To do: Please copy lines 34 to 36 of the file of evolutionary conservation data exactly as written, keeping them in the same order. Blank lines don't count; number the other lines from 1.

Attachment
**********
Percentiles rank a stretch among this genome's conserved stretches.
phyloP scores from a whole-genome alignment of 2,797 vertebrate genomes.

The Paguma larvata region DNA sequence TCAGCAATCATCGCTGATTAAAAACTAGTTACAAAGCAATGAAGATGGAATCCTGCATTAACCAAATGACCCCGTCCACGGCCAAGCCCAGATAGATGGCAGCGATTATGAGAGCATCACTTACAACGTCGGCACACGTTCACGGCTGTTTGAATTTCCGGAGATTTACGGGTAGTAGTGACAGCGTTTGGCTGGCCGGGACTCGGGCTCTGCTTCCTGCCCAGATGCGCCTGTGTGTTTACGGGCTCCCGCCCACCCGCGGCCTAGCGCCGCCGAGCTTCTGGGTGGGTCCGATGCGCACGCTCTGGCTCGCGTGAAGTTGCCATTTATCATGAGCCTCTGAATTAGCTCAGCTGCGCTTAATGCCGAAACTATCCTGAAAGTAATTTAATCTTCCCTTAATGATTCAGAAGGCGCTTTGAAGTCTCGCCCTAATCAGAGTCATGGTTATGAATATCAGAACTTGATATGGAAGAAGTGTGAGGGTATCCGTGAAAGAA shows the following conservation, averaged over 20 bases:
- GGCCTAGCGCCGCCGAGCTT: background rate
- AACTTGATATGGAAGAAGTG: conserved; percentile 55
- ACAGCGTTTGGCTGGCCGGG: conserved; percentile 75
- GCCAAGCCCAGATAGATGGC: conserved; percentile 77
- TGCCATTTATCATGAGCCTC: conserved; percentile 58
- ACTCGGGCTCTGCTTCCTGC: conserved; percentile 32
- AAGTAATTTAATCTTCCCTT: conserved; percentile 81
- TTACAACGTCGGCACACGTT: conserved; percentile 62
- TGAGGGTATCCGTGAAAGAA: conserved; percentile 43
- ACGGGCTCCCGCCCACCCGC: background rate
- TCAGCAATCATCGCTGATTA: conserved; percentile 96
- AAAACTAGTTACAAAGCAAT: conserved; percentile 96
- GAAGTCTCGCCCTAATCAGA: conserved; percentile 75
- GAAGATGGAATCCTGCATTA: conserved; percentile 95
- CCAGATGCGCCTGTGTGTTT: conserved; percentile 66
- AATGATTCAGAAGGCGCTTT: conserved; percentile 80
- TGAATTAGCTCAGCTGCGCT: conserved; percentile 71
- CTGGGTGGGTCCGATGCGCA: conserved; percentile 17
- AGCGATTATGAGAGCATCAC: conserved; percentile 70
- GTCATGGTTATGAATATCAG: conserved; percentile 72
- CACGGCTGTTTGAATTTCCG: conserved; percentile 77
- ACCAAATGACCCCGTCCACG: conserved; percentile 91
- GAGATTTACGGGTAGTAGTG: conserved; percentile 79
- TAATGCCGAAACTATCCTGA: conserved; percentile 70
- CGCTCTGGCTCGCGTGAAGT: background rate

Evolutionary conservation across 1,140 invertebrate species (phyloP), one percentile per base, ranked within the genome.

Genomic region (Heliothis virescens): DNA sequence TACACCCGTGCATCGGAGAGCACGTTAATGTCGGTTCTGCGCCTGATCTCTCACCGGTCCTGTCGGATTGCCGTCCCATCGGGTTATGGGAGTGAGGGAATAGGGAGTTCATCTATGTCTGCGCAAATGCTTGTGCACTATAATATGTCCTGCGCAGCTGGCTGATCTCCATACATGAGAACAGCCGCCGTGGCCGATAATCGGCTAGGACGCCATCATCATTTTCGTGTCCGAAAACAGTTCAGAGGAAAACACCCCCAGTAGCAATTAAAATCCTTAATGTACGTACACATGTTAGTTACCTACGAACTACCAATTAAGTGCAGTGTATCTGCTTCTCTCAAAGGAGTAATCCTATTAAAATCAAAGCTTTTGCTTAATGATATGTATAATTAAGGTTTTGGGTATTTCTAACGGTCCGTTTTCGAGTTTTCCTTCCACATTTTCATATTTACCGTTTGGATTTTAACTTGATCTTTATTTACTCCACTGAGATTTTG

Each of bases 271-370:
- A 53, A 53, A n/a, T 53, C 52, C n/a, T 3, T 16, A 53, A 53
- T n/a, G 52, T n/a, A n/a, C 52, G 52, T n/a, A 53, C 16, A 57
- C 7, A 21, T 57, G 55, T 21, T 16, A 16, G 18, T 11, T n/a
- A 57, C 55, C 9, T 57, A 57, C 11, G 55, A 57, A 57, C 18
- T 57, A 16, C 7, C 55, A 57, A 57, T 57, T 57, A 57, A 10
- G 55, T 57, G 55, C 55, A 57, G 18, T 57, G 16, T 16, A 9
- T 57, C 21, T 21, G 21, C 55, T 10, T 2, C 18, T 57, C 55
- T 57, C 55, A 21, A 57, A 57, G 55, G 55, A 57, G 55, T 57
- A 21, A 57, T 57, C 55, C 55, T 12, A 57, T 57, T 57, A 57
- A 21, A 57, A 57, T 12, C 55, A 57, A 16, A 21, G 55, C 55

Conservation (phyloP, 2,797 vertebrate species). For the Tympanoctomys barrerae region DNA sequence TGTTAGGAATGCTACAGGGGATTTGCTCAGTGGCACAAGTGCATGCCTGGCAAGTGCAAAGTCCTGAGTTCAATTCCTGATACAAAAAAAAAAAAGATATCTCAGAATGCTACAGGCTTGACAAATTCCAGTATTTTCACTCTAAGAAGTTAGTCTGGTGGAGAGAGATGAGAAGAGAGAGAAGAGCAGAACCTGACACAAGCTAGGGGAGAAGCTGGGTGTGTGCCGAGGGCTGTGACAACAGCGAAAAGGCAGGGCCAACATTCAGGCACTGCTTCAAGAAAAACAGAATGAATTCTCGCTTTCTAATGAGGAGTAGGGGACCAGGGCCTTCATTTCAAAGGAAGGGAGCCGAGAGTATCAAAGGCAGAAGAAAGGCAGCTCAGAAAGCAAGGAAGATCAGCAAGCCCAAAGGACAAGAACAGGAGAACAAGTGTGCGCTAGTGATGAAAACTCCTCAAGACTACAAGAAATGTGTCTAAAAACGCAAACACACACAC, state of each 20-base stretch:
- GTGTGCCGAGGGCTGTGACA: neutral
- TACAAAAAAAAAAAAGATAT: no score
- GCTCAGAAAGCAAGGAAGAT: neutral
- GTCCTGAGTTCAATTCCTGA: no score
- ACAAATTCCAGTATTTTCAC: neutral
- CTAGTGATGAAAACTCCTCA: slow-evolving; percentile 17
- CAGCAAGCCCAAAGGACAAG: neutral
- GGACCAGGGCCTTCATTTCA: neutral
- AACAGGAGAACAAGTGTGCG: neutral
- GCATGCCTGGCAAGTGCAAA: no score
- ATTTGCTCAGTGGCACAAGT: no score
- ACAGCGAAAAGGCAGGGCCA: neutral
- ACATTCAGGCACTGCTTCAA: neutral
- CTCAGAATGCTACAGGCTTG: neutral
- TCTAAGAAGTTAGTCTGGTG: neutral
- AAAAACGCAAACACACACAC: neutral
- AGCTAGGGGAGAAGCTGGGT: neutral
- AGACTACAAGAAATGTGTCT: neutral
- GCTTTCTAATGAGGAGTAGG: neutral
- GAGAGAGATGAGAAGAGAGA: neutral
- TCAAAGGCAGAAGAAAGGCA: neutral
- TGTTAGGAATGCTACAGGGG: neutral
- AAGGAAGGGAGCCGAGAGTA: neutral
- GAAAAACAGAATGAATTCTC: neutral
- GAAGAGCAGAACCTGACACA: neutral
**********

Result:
- C 7, A 21, T 57, G 55, T 21, T 16, A 16, G 18, T 11, T n/a
- A 57, C 55, C 9, T 57, A 57, C 11, G 55, A 57, A 57, C 18
- T 57, A 16, C 7, C 55, A 57, A 57, T 57, T 57, A 57, A 10